Hands-On Exercise: Creating a Process Matching Criterion in .NET

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Hands-On Exercise: Creating a Process Matching Criterion
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In this exercise, we will create a process matching criterion to match Notepadexe when executed by an account belonging to the local Users group 1 Open Windows System Resource Manager (Start | Administrative Tools | Windows System Resource Manager) 2 You will be prompted to select the server to administer either the local or a remote node Select This Computer, and then click Connect 3 Right-click Process Matching Criteria in the navigation pane and choose New Process Matching Criteria from the pop-up menu 4 In the Description field, enter AllNotepad as the Criteria Name and This will match any notepad process initiated by any member of the local Users group (Figure 7-4)
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Resource Management and Performance Monitoring
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Figure 7-4 New Process Matching Criteria
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5 Click the Add button to add a new rule 6 In the Included Files Or Command Lines section, choose Application from the drop-down menu and click the Select button 7 Browse to C:\Windows\System32 and select notepadexe Then click Open This will add C:\Windows\System32\notepadexe to your list of included files, as shown in Figure 7-5 8 Click the Users Or Groups tab 9 Click the Add button next to the Included Users And Groups list box 10 Type in Users in the Select Users Or Groups dialog box and then click OK This will add BUILTIN\Users to the list of Included Users And Groups, as shown in Figure 7-6
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Microsoft Windows Server 2008 Administration
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Figure 7-5 Adding notepadexe to the list of included files
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11 Click OK on the Add Rule dialog box to save the settings 12 Click OK on the New Process Matching Criteria dialog box to save this criterion (Figure 7-7)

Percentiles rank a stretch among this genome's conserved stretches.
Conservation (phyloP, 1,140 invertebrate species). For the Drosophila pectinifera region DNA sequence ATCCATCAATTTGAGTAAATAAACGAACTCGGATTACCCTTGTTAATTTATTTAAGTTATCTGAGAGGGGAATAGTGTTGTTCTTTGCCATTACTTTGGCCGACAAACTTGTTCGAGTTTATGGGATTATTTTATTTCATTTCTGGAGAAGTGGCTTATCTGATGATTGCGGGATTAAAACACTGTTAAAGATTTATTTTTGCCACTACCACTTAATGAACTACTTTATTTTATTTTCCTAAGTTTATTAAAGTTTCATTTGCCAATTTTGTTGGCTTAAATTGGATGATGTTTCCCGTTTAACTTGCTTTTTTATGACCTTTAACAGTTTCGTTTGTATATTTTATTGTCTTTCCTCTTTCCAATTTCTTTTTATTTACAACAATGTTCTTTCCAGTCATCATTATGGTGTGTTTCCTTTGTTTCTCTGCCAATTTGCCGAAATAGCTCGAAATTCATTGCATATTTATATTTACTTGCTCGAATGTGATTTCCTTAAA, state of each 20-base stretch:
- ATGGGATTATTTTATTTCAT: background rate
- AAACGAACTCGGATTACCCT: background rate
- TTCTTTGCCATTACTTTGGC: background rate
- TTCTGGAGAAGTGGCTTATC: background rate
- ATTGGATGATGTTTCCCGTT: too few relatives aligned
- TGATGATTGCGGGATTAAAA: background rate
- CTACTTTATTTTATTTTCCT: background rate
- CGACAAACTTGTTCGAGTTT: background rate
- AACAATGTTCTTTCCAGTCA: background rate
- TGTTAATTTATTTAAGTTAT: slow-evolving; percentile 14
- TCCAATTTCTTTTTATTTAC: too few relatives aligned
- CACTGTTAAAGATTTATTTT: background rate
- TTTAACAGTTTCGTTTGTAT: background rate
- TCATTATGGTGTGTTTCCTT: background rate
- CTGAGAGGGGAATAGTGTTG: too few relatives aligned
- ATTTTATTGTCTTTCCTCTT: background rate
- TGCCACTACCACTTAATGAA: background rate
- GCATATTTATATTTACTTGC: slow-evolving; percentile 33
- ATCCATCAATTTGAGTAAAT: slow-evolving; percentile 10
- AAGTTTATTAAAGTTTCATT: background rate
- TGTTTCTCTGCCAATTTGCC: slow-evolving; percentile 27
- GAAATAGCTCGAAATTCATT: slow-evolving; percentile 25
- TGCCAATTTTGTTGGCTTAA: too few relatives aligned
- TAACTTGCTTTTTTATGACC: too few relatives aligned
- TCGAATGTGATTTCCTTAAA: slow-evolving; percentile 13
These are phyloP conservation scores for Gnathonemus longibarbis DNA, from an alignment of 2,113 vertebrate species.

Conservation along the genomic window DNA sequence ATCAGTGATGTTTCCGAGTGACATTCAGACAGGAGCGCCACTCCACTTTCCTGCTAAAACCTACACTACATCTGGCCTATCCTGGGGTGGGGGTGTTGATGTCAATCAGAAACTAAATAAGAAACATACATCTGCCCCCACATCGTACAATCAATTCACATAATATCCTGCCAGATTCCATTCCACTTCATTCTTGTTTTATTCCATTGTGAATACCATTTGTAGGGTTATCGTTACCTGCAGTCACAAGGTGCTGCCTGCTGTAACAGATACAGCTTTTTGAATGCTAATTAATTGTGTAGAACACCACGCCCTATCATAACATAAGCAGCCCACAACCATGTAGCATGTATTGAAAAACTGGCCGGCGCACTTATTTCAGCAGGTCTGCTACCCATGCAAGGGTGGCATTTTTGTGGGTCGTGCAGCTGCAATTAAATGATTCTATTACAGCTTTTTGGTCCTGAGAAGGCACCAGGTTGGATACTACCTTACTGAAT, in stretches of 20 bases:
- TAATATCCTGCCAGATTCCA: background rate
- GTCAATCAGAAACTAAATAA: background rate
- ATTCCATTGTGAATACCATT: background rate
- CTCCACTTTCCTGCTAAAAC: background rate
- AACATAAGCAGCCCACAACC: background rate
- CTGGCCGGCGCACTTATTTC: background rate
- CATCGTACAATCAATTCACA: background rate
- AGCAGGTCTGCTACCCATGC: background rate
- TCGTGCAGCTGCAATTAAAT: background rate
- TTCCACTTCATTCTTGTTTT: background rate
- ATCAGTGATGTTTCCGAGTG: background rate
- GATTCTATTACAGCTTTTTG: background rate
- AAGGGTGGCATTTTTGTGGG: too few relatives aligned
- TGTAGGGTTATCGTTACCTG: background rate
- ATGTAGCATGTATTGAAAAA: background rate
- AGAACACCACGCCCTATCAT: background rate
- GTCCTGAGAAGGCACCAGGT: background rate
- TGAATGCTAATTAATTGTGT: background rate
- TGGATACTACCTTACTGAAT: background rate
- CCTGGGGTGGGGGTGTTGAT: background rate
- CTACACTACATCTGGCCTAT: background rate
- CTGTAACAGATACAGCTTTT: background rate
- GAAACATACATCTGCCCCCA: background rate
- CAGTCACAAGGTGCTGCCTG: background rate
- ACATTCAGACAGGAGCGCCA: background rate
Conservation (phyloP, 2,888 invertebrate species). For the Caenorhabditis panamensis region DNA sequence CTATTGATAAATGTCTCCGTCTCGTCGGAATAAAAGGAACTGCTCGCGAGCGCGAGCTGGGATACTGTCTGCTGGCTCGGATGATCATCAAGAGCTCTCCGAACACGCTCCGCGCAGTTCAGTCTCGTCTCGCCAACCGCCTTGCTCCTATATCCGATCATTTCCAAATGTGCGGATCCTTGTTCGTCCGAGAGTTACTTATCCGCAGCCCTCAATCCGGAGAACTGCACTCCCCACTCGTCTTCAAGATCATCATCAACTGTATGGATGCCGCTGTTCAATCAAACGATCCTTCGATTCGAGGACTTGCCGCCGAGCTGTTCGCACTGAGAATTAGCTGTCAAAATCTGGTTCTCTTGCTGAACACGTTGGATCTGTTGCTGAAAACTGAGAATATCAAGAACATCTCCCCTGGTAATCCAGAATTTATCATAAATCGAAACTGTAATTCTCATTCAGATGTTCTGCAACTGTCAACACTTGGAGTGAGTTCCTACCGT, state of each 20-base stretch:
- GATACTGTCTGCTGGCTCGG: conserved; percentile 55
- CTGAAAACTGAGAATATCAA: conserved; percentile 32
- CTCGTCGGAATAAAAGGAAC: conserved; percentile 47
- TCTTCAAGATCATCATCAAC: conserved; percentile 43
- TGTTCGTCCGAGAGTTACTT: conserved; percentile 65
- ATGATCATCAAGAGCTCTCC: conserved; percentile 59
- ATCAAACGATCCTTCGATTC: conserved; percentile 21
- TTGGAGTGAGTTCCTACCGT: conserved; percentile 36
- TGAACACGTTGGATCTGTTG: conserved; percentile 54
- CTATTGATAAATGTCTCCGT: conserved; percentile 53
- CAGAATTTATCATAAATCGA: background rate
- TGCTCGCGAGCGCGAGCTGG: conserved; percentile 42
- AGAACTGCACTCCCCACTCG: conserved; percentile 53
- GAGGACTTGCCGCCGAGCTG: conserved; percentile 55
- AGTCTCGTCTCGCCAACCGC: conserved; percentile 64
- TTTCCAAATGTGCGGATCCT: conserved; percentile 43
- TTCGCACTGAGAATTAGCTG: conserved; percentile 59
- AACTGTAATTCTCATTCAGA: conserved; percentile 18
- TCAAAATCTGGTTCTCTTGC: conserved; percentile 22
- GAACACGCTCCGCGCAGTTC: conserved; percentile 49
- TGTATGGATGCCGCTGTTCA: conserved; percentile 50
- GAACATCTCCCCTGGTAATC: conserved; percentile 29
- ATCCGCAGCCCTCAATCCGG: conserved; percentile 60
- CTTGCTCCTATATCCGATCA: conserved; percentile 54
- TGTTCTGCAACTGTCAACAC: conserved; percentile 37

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Resource Allocation Policies
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Once you ve created your process matching criteria, you can create resource allocation policies These policies dictate how processes get their share of resources Each policy contains a list of one or more process matching criteria that in turn have a set of resource constraints such as CPU allocation, affinity, and memory limits Four resource allocation policies are defined out of the box By default, the Equal_Per_Process policy is set, which gives each process an equal share of CPU time Only one resource allocation policy can be active at any given time This active policy is called the managing policy In the WSRM
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Figure 7-6 Adding BUILTIN\Users to the list of included users and groups
console, this policy is clearly identified by the string {Manage} that appears next to the policy name Following are the resource allocation policies: Equal_Per_Process Each running process gets its equal share of CPU cycles (default) Equal_Per_User Each user s processes get an equal share of CPU cycles Equal_Per_IISAppPool Each IIS application pool s worker process gets an equal share of CPU cycles Equal_Per_Session Each user-session s processes get an equal share of CPU cycles (relates to Terminal Sessions)
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Figure 7-7 The completed new process matching criteria
You can control two types of resource allocation using WSRM: CPU and memory The general procedure for creating a policy is that you assign it a process matching criteria that will tell the policy to which processes it applies, and then allocate a percentage of your overall resources, whether CPU or memory, to those processes Each policy can have multiple associated resource matching criteria and each criterion can then have its own set of resource allocation parameters You can allocate up to 99 percent of the CPU to each process matching criterion, but the total cannot exceed 100 percent The remaining minimal 1 percent is reserved for use by processes placed in the default group NOTE WSRM will not enforce CPU allocation rules until resources begin to get used up Until then, all processes get as much CPU as they want For example, if your server is running only 50 percent CPU utilization, none of your CPU allocation policies will take effect even if you ve specified only that a process should have 20 percent of your CPU resources When your server starts to get closer to its maximum utilization, the processes are constrained based on whatever policy you ve defined
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